Colt Forum banner
1 - 2 of 2 Posts

Premium Member
2,204 Posts
Discussion Starter · #1 ·
Firearm Gun Trigger Revolver Gun accessory
Revolver Alloy wheel Rim Wheel Auto part

The other day I acquired this Model 1901. I've perused a lot of older threads here pertaining to that model and learned a lot. I got it as part of a trading deal including several non-gun items, so it's hard to pin a dollar price on what I paid for it to know whether I got a "good deal", but I'm happy with what I got; I've wanted a sample of an old DA Colt.
The bottom of the grip is marked "US Army Model 1901 No. 168 XXX", so that puts it in the number range of actual 1901 models, not an updated earlier model. It has the correct smooth wood grips and the lanyard loop. Cylinder latch, frame, and crane are stamped with the last four digits of the serial number, but not the cylinder itself. That brings me to my first question. The cylinder has the RAC initials twice (see pic). I've found some indications that that means something, but not what. Can anybody help?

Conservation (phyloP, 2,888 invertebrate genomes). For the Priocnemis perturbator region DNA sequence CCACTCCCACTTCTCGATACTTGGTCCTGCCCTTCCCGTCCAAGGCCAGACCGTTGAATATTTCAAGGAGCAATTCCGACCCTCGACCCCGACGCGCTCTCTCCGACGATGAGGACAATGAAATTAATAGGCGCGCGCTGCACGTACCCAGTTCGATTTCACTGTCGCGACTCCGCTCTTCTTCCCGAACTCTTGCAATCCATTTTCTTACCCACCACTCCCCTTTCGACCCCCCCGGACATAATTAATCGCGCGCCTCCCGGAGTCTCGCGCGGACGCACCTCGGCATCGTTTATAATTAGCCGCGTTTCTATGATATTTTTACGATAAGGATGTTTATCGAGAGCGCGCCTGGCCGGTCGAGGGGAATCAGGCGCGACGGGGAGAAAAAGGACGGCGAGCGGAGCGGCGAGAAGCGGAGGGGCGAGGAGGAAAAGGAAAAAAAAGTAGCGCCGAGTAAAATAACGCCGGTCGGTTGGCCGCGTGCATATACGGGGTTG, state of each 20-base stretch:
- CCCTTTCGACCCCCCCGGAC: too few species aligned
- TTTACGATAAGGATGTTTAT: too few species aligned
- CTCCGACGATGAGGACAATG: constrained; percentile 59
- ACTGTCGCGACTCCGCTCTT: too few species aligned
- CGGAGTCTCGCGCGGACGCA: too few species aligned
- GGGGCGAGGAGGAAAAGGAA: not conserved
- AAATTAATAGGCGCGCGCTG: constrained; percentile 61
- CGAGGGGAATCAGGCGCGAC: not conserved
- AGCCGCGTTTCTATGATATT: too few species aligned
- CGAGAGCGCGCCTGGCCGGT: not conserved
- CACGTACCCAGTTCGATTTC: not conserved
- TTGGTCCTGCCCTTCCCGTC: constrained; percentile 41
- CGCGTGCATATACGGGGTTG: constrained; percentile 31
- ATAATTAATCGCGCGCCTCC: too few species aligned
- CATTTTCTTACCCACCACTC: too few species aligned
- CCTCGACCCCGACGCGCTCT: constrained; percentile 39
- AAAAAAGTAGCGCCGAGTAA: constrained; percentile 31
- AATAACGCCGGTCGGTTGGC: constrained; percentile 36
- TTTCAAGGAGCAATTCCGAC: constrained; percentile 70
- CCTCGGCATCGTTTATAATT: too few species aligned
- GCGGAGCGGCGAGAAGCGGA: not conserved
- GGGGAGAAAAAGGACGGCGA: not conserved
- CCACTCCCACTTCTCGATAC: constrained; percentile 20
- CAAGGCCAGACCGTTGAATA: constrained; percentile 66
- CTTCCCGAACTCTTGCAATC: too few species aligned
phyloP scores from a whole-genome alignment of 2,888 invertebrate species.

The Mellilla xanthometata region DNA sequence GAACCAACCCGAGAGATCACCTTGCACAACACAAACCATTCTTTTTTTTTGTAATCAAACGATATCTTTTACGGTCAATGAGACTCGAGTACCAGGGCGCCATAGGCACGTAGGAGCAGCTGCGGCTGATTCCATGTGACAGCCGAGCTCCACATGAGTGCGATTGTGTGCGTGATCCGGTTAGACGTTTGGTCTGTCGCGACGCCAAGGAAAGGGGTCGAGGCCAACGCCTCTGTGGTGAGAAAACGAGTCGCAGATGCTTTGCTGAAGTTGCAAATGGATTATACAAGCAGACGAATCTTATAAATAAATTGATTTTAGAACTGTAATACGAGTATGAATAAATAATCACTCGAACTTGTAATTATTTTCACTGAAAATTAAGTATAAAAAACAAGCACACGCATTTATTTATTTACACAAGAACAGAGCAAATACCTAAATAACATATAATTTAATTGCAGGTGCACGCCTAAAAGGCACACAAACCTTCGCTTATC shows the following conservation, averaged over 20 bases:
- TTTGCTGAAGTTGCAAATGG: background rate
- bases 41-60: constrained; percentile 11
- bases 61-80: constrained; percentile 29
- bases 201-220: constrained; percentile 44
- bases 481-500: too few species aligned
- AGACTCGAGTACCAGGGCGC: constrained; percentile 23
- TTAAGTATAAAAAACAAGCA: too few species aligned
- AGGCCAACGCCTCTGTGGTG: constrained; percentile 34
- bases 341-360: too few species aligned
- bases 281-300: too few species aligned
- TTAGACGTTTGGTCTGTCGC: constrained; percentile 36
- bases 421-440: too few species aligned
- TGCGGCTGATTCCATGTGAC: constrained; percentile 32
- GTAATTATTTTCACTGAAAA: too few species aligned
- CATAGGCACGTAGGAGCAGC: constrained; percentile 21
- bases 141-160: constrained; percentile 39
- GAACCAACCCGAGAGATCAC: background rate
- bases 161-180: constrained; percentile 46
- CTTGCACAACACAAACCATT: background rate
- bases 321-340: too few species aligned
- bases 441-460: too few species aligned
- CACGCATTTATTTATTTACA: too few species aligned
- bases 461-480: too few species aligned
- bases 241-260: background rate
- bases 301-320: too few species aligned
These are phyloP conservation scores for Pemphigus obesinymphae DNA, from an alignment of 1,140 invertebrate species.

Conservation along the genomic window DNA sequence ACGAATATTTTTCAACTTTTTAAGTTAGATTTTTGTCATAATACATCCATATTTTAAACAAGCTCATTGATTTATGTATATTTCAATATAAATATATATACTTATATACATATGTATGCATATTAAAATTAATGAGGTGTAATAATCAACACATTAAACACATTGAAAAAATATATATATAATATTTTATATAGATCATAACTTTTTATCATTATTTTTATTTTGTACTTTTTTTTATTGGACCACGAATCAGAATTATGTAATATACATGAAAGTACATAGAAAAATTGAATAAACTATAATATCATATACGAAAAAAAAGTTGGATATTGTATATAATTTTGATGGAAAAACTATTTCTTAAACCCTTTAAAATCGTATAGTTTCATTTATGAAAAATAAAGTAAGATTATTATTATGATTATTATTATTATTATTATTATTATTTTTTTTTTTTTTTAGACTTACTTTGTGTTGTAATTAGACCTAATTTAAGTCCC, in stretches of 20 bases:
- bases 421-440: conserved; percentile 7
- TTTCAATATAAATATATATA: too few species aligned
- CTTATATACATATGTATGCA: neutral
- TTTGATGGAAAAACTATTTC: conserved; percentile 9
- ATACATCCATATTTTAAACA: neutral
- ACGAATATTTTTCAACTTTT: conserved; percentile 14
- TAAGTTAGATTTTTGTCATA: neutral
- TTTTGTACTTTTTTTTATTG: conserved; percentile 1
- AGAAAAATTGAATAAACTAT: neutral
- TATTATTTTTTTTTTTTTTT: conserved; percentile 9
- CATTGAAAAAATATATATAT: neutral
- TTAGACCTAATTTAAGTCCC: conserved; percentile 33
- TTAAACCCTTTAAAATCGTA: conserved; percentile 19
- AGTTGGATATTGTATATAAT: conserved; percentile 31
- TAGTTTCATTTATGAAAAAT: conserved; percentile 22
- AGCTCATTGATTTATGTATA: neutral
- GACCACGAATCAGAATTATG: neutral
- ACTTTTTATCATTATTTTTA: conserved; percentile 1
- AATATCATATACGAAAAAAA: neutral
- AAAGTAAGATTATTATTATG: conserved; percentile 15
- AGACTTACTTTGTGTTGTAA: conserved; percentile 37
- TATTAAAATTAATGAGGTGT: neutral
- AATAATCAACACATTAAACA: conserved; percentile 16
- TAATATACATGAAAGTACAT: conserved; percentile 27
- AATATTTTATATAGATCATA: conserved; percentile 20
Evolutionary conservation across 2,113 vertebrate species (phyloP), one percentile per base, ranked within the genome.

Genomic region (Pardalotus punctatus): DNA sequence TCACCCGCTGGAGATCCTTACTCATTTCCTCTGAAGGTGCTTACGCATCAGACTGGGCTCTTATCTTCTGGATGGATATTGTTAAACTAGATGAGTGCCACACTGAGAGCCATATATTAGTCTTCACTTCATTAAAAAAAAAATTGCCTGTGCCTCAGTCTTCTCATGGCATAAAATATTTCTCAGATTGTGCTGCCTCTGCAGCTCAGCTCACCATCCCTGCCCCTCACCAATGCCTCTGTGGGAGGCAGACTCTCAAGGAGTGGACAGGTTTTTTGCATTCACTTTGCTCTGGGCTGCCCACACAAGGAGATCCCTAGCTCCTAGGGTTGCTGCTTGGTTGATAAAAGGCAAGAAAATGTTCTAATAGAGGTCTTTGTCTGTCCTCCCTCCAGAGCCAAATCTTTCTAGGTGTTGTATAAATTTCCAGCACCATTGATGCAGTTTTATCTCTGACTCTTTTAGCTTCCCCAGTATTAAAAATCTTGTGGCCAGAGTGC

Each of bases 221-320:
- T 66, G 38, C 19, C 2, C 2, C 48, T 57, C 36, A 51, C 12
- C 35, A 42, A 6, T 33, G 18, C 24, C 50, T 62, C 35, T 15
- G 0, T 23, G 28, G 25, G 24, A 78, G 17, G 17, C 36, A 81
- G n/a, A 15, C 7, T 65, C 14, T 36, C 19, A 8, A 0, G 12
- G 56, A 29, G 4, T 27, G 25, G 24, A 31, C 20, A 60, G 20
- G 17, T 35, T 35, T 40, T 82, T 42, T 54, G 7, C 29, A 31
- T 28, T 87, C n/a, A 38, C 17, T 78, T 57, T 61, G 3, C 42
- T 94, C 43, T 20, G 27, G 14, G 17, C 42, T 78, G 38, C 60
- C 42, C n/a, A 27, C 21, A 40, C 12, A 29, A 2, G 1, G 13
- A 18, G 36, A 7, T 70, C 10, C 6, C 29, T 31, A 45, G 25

My other area of interest pertains to the later history of the gun. It has the LEB initials, so it was part of the 1918 Remington refurbishing contract. Do we have any information what happened to those guns afterwards? Since by then we are far into the 1911 era, were they actually returned to active service? And do we know when they were released for sale in the civilian market? My gun shows definite signs of holster wear, but it's hard to envision a civilian lugging a 6-inch barreled gun around a lot.
If anybody has some insights to share, that would be greatly appreciated.

2,411 Posts
"RAC" was the mark of Rinaldo A. Carr, Army Ordnance's chief civilian sub-inspector of these pistols assigned to the Colt factory. I don't know why some cylinders were double stamped. I don't exactly know what happened to the 1918 Remington reworks. I suspect that a few made it back into the war (as second line weapons), some were probably distributed to National Guard units, and most went into Navy reserve storage without additional Navy markings. Many of those (about 20K) were sent to Britain under Lend-Lease during early WWII for local defense use. Some of these were rechambered for .38-200.

I also suspect that large numbers went home with their users after their tours were up.

  • Like
Reactions: DawnPatrol6
1 - 2 of 2 Posts
This is an older thread, you may not receive a response, and could be reviving an old thread. Please consider creating a new thread.